What is the loyalty tax?
Loyalty tax is a tax on loyal bank customers. It refers to the higher interest rates paid by existing home loan customers compared to new customers.
It is not a tax in the traditional sense, but rather a premium paid by existing customers.
The difference in interest rate paid exists because banks offer larger discounts to new customers compared to the lower discount offered to existing loyal customers.
How big is the loyalty tax for home loans?
According to the Australian Competition and Consumer Commission (ACCC)’s Home Loan Price Inquiry – Final Report, the average difference in interest rates paid by new and existing variable rate customers was:
0.29% for borrowers with home loans less than 1 years old.
0.47% for borrowers with home loans between one and three years old.
0.58% for borrowers with home loans three and five years old.
0.71% for borrowers with home loans five and 10 years old.
1.04% for borrowers with home loans greater than 10 years old.
As you can see, the difference increases the longer you stay with a lender.
Significant potential savings for borrowers
Borrowers are leaving significant potential savings on the table.
For example, if a borrower with a home loan of $500,000 switched to a home loan with an interest rate 58 basis points lower than their existing loan, they would save over $2,800 in interest in the first year and save over $34,000 in interest over the remaining term of the loan.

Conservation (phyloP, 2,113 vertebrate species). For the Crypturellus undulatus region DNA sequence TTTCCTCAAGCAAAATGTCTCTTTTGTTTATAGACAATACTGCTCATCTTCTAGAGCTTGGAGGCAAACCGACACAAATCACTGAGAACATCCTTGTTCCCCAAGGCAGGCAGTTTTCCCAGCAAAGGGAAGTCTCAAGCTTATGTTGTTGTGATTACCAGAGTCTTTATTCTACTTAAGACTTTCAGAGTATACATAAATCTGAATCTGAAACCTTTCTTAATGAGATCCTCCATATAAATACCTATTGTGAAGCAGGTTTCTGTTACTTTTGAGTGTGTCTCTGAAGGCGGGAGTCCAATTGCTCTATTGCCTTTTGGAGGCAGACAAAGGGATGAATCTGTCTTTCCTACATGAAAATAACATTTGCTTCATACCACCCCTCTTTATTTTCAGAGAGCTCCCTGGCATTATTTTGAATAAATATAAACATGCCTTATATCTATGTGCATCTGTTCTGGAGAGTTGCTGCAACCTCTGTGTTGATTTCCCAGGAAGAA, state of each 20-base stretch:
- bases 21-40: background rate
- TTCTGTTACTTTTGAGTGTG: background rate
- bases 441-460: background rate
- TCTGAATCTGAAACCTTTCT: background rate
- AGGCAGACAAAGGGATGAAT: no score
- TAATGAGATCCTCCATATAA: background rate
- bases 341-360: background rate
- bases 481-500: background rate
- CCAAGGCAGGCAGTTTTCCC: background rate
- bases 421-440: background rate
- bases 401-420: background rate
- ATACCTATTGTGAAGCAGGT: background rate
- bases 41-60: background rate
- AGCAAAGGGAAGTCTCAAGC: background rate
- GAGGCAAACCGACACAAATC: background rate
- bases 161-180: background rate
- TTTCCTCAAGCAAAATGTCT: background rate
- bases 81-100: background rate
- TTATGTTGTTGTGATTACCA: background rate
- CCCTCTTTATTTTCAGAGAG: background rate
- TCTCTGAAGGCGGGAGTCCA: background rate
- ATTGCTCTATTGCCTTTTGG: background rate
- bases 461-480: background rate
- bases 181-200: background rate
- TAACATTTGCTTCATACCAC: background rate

How do I avoid paying the loyalty tax?
The only way to avoid paying the loyalty tax is by shopping around and negotiating with your lender.
Existing home loan customers have two options before them, namely:
Requesting a lower rate: Customers may be able to obtain a lower rate on their current loan simply by calling their bank. Look at interest rates offered to new customers by your lender as well as a few competitors. Then contact your lender and tell them you’re paying too much. If they don’t offer you a decent rate, go somewhere else.
Refinancing: By refinancing to a new loan or a new lender, customers can take advantage of larger discounts which are usually not available for existing loans.
Why aren’t more people refinancing?
Refinancing seems like the logical choice but why are customers preferring to remain with their existing lender and get a smaller price reduction compared to what they could get by refinancing?
The initial cost of refinancing is minimal compared to the thousands of dollars that you may potentially save on interest and other fees over the life of the loan period.
And in some cases lenders offer cashbacks which can offset refinance costs.
The primary roadblock seems to be that customers do not have the inclination to spend time and effort to make the switch.
Refinancing isn’t as complicated as it used to be plus you have already been through the process when you first bought the property. This time there is no contract of sale to go through, no solicitors and real estate agents to talk to.
Are you paying a loyalty tax?
If you’ve been with your bank for more than 3 years, you’re likely paying too much.
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